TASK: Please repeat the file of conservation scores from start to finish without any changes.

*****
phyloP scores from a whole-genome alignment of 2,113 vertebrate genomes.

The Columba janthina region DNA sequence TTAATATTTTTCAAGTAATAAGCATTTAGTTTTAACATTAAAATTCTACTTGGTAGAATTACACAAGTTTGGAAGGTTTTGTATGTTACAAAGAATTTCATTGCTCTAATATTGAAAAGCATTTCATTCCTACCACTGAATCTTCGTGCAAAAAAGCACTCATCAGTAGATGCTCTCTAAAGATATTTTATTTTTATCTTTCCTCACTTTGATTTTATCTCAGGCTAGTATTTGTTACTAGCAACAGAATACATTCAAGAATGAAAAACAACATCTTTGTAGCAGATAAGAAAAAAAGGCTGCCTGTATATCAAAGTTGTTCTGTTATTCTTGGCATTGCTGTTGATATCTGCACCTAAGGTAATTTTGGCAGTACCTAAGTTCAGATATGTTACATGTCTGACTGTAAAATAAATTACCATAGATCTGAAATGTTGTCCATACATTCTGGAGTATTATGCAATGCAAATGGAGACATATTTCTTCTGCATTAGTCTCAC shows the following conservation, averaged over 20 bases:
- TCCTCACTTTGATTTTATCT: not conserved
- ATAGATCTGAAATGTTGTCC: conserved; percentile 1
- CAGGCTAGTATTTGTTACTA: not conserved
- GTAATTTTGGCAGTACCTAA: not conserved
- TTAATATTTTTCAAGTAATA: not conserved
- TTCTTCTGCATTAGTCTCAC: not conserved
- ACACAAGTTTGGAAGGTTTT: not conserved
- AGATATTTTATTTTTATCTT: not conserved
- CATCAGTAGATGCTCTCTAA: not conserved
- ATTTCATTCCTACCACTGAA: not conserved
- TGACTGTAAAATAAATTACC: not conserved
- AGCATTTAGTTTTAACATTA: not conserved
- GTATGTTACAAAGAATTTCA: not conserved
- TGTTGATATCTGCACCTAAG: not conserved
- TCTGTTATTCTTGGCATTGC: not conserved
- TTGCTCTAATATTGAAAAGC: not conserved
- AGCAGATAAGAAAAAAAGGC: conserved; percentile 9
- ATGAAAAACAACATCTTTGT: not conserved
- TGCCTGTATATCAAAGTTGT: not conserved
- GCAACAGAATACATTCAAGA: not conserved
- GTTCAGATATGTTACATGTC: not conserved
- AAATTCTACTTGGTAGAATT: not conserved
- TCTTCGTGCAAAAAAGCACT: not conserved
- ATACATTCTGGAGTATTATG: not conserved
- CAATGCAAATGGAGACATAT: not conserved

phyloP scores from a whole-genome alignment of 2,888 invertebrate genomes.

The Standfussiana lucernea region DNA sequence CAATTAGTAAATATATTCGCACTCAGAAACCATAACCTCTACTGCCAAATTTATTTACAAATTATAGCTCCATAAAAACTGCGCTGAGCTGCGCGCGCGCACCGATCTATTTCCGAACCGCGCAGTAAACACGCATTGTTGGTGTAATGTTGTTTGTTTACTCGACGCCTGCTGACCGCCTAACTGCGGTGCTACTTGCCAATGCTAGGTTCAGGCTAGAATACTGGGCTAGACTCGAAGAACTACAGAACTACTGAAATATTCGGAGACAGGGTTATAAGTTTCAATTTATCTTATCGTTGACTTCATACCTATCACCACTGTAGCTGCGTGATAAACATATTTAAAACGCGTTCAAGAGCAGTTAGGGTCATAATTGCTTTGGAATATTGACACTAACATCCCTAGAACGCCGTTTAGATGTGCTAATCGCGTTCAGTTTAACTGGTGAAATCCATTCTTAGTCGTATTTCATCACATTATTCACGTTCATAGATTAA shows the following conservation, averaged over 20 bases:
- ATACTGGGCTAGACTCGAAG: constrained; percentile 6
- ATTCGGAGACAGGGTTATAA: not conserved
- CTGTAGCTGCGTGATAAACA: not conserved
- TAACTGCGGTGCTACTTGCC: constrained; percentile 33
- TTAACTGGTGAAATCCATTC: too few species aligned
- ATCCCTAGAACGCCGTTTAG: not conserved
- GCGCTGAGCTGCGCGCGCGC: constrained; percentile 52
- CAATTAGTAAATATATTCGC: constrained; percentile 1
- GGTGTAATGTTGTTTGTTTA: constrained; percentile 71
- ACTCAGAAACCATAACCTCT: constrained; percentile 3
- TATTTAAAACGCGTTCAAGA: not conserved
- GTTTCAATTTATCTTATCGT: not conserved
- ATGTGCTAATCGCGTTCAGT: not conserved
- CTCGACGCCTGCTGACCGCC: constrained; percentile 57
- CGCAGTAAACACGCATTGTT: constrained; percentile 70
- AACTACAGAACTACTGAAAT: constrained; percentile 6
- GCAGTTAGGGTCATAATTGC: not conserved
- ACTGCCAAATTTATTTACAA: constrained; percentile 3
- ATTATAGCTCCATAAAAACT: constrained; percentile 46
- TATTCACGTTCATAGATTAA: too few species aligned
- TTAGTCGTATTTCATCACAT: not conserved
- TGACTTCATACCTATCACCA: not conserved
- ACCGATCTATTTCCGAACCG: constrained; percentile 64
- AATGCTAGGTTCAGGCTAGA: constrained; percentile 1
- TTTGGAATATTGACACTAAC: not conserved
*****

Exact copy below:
phyloP scores from a whole-genome alignment of 2,113 vertebrate genomes.

The Columba janthina region DNA sequence TTAATATTTTTCAAGTAATAAGCATTTAGTTTTAACATTAAAATTCTACTTGGTAGAATTACACAAGTTTGGAAGGTTTTGTATGTTACAAAGAATTTCATTGCTCTAATATTGAAAAGCATTTCATTCCTACCACTGAATCTTCGTGCAAAAAAGCACTCATCAGTAGATGCTCTCTAAAGATATTTTATTTTTATCTTTCCTCACTTTGATTTTATCTCAGGCTAGTATTTGTTACTAGCAACAGAATACATTCAAGAATGAAAAACAACATCTTTGTAGCAGATAAGAAAAAAAGGCTGCCTGTATATCAAAGTTGTTCTGTTATTCTTGGCATTGCTGTTGATATCTGCACCTAAGGTAATTTTGGCAGTACCTAAGTTCAGATATGTTACATGTCTGACTGTAAAATAAATTACCATAGATCTGAAATGTTGTCCATACATTCTGGAGTATTATGCAATGCAAATGGAGACATATTTCTTCTGCATTAGTCTCAC shows the following conservation, averaged over 20 bases:
- TCCTCACTTTGATTTTATCT: not conserved
- ATAGATCTGAAATGTTGTCC: conserved; percentile 1
- CAGGCTAGTATTTGTTACTA: not conserved
- GTAATTTTGGCAGTACCTAA: not conserved
- TTAATATTTTTCAAGTAATA: not conserved
- TTCTTCTGCATTAGTCTCAC: not conserved
- ACACAAGTTTGGAAGGTTTT: not conserved
- AGATATTTTATTTTTATCTT: not conserved
- CATCAGTAGATGCTCTCTAA: not conserved
- ATTTCATTCCTACCACTGAA: not conserved
- TGACTGTAAAATAAATTACC: not conserved
- AGCATTTAGTTTTAACATTA: not conserved
- GTATGTTACAAAGAATTTCA: not conserved
- TGTTGATATCTGCACCTAAG: not conserved
- TCTGTTATTCTTGGCATTGC: not conserved
- TTGCTCTAATATTGAAAAGC: not conserved
- AGCAGATAAGAAAAAAAGGC: conserved; percentile 9
- ATGAAAAACAACATCTTTGT: not conserved
- TGCCTGTATATCAAAGTTGT: not conserved
- GCAACAGAATACATTCAAGA: not conserved
- GTTCAGATATGTTACATGTC: not conserved
- AAATTCTACTTGGTAGAATT: not conserved
- TCTTCGTGCAAAAAAGCACT: not conserved
- ATACATTCTGGAGTATTATG: not conserved
- CAATGCAAATGGAGACATAT: not conserved

phyloP scores from a whole-genome alignment of 2,888 invertebrate genomes.

The Standfussiana lucernea region DNA sequence CAATTAGTAAATATATTCGCACTCAGAAACCATAACCTCTACTGCCAAATTTATTTACAAATTATAGCTCCATAAAAACTGCGCTGAGCTGCGCGCGCGCACCGATCTATTTCCGAACCGCGCAGTAAACACGCATTGTTGGTGTAATGTTGTTTGTTTACTCGACGCCTGCTGACCGCCTAACTGCGGTGCTACTTGCCAATGCTAGGTTCAGGCTAGAATACTGGGCTAGACTCGAAGAACTACAGAACTACTGAAATATTCGGAGACAGGGTTATAAGTTTCAATTTATCTTATCGTTGACTTCATACCTATCACCACTGTAGCTGCGTGATAAACATATTTAAAACGCGTTCAAGAGCAGTTAGGGTCATAATTGCTTTGGAATATTGACACTAACATCCCTAGAACGCCGTTTAGATGTGCTAATCGCGTTCAGTTTAACTGGTGAAATCCATTCTTAGTCGTATTTCATCACATTATTCACGTTCATAGATTAA shows the following conservation, averaged over 20 bases:
- ATACTGGGCTAGACTCGAAG: constrained; percentile 6
- ATTCGGAGACAGGGTTATAA: not conserved
- CTGTAGCTGCGTGATAAACA: not conserved
- TAACTGCGGTGCTACTTGCC: constrained; percentile 33
- TTAACTGGTGAAATCCATTC: too few species aligned
- ATCCCTAGAACGCCGTTTAG: not conserved
- GCGCTGAGCTGCGCGCGCGC: constrained; percentile 52
- CAATTAGTAAATATATTCGC: constrained; percentile 1
- GGTGTAATGTTGTTTGTTTA: constrained; percentile 71
- ACTCAGAAACCATAACCTCT: constrained; percentile 3
- TATTTAAAACGCGTTCAAGA: not conserved
- GTTTCAATTTATCTTATCGT: not conserved
- ATGTGCTAATCGCGTTCAGT: not conserved
- CTCGACGCCTGCTGACCGCC: constrained; percentile 57
- CGCAGTAAACACGCATTGTT: constrained; percentile 70
- AACTACAGAACTACTGAAAT: constrained; percentile 6
- GCAGTTAGGGTCATAATTGC: not conserved
- ACTGCCAAATTTATTTACAA: constrained; percentile 3
- ATTATAGCTCCATAAAAACT: constrained; percentile 46
- TATTCACGTTCATAGATTAA: too few species aligned
- TTAGTCGTATTTCATCACAT: not conserved
- TGACTTCATACCTATCACCA: not conserved
- ACCGATCTATTTCCGAACCG: constrained; percentile 64
- AATGCTAGGTTCAGGCTAGA: constrained; percentile 1
- TTTGGAATATTGACACTAAC: not conserved